From education to employment

ALP Chief Executive on Debate, Discussion and the Way Forward

Graham Hoyle, the Chief Executive of the Association of Learning Providers, spoke to FE News recently about the needs of the Further Education sector and the way in which it tackles the demands of the next twenty years.

Sitting in the hotel lobby off Caxton Street with the sunshine of an August afternoon in London spilling through the windows, the conversation covered a number of topics. These ranged from including the Leitch Review, the Foster Review, and the skills that will be required in the coming decades through to the ongoing conflict between FE colleges and Training Providers, and how it can be best resolved for the benefit of the learners and potential employers.

“Forty Hands Went Up”¦”

Some weeks previous to this meeting, Mr. Hoyle had been part of a team debating at the Learning Skills and Development Agency (LSDA) Conference. His position, in which he was joined by Ann Rossiter (Acting Director of the Social Market Foundation), was putting forward the motion that “individual choice can only be met effectively by extending the choice of providers.” In the end, the motion was defeated by some 125 votes to 40; and, in light of the audience voting, Mr. Hoyle indicated that he was surprised to get forty! Indeed, he said that he had been “keen to get the exact number counted”, as it was closer than he had anticipated.

Mr. Hoyle, however, was not an unmitigated fan of the precise wording of the motion; he disagrees, in fact, with the notion that “only” through extending the choice of providers can individuals get better choice. He said that “both are required”, and stressed that an increase in provided courses within an extant institution would be more effective in some circumstances.

Foster, Leitch and the ALP

In the coming months, there can be little doubt that much of the attention within the FE sector will be focused on the Foster Review (chaired by Sir Andrew Foster and featuring an Advisory Group drawn from many different areas of the sector, which will be making its recommendations in November 2005) and the Treasury’s Leitch Review of Skills, which will report back to the government on the skills that the British workforce will need in 2020.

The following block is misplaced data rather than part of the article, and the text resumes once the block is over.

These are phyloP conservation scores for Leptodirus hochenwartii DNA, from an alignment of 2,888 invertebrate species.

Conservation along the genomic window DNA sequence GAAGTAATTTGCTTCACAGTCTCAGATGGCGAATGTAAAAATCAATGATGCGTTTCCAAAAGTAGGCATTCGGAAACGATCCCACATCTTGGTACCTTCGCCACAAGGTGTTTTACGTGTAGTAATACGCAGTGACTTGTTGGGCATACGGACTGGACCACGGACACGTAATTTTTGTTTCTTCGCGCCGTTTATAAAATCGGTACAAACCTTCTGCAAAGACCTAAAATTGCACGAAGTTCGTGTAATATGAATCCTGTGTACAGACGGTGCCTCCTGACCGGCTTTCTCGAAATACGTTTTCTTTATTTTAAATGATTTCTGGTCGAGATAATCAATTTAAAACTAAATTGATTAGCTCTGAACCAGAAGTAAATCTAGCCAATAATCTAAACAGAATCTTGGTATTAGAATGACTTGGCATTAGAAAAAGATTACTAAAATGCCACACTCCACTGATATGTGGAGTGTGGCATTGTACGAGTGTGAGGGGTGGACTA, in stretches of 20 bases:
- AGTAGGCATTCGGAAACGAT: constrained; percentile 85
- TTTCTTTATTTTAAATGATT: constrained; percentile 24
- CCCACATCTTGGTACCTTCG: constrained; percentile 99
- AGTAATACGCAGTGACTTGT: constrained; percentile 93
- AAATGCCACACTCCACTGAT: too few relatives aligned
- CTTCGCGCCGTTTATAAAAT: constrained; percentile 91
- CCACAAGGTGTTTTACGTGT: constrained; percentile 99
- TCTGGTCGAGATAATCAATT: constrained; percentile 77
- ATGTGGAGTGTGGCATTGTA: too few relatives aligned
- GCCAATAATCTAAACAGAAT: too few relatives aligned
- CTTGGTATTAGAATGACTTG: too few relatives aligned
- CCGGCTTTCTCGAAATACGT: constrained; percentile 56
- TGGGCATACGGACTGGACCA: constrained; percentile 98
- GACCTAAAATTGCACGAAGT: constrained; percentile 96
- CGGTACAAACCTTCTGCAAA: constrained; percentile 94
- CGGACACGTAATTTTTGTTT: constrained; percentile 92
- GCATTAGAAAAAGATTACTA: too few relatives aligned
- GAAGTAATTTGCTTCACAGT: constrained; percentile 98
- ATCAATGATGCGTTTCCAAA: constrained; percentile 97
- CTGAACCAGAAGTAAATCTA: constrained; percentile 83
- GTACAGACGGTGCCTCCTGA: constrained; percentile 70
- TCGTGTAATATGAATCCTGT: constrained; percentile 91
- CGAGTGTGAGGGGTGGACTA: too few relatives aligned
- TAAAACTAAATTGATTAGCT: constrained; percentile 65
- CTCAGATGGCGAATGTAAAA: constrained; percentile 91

Mr. Hoyle has responded with his views on each of the commissions following their calls for the submission of evidence. And whilst he refreshingly recognises that the FE College sector is critical to any development, and points to the great body of good work being done by the professionals in the field often working in trying circumstances, he pointed out that the sector as whole seems to be “primarily geared towards FE Colleges”.

There are, as Mr. Hoyle sees it, two routes for providers (whether college based or training providers) to follow if they want to address the needs that are present. The first (hereafter referred to as “a”) is the “individual needs” route, where the description of the needs comes not from a potential employer but from the individual learner. The second alternative (hereafter referred to as “b”) focuses on “employer needs”, stressing the demands of the employers and focusing on achieving the trained workforce that is required.

Share and Share Alike

What Mr. Hoyle fears is that the pressure is on for providers to become something which they are not. As with the proposed creation of a single inspectorate under the aegis of Ofsted, thus ending the independence of the Adult Learning Inspectorate (ALI), he sees the danger of learners suffering from desperate attempts to fit round pegs into square holes. As he says: “Too many people are merging the two approaches. They are not the same.”

He sees the natural role of the FE College as fulfilling role “a”, with a more learner centred approach that is locally adaptable and relevant, whereas training providers are best equipped to tackle role “b”, where their nationwide status and their practice of specialising within given industries makes them ideally suited to bringing the right training opportunities to the right workplace. But, in spite of his best efforts, the merger of ALI into Ofsted would seem to indicate the tendency to view the entire FE sector through a single lens.

Jethro Marsh

Which are you looking forward to more, Foster or Leitch? Tell us in the FE Blog

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